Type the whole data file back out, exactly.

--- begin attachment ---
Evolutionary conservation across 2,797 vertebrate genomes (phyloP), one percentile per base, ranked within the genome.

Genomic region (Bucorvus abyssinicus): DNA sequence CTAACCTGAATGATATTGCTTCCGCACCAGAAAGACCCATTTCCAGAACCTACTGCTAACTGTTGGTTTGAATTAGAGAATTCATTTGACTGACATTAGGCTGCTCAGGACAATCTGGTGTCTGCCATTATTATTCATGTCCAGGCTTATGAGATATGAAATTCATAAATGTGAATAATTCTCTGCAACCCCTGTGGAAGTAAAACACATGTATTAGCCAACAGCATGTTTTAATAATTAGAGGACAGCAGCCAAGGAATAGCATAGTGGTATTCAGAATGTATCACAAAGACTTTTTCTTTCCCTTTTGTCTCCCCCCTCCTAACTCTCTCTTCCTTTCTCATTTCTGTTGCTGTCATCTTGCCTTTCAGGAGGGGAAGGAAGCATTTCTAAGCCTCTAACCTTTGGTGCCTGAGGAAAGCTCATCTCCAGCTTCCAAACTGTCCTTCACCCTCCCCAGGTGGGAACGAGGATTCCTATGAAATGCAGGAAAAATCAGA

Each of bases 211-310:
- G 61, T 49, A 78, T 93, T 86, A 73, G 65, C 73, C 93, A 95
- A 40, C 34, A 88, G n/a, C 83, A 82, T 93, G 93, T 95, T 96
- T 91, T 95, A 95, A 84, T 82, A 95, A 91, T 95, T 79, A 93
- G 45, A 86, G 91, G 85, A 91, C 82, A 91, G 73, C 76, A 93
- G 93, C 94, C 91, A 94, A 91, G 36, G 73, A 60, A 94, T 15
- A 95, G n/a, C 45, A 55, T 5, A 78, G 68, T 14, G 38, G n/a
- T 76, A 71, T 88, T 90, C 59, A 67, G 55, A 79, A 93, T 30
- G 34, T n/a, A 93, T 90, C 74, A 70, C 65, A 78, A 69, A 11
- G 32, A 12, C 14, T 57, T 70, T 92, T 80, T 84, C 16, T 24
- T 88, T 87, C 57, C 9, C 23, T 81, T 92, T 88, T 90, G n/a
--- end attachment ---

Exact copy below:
Evolutionary conservation across 2,797 vertebrate genomes (phyloP), one percentile per base, ranked within the genome.

Genomic region (Bucorvus abyssinicus): DNA sequence CTAACCTGAATGATATTGCTTCCGCACCAGAAAGACCCATTTCCAGAACCTACTGCTAACTGTTGGTTTGAATTAGAGAATTCATTTGACTGACATTAGGCTGCTCAGGACAATCTGGTGTCTGCCATTATTATTCATGTCCAGGCTTATGAGATATGAAATTCATAAATGTGAATAATTCTCTGCAACCCCTGTGGAAGTAAAACACATGTATTAGCCAACAGCATGTTTTAATAATTAGAGGACAGCAGCCAAGGAATAGCATAGTGGTATTCAGAATGTATCACAAAGACTTTTTCTTTCCCTTTTGTCTCCCCCCTCCTAACTCTCTCTTCCTTTCTCATTTCTGTTGCTGTCATCTTGCCTTTCAGGAGGGGAAGGAAGCATTTCTAAGCCTCTAACCTTTGGTGCCTGAGGAAAGCTCATCTCCAGCTTCCAAACTGTCCTTCACCCTCCCCAGGTGGGAACGAGGATTCCTATGAAATGCAGGAAAAATCAGA

Each of bases 211-310:
- G 61, T 49, A 78, T 93, T 86, A 73, G 65, C 73, C 93, A 95
- A 40, C 34, A 88, G n/a, C 83, A 82, T 93, G 93, T 95, T 96
- T 91, T 95, A 95, A 84, T 82, A 95, A 91, T 95, T 79, A 93
- G 45, A 86, G 91, G 85, A 91, C 82, A 91, G 73, C 76, A 93
- G 93, C 94, C 91, A 94, A 91, G 36, G 73, A 60, A 94, T 15
- A 95, G n/a, C 45, A 55, T 5, A 78, G 68, T 14, G 38, G n/a
- T 76, A 71, T 88, T 90, C 59, A 67, G 55, A 79, A 93, T 30
- G 34, T n/a, A 93, T 90, C 74, A 70, C 65, A 78, A 69, A 11
- G 32, A 12, C 14, T 57, T 70, T 92, T 80, T 84, C 16, T 24
- T 88, T 87, C 57, C 9, C 23, T 81, T 92, T 88, T 90, G n/a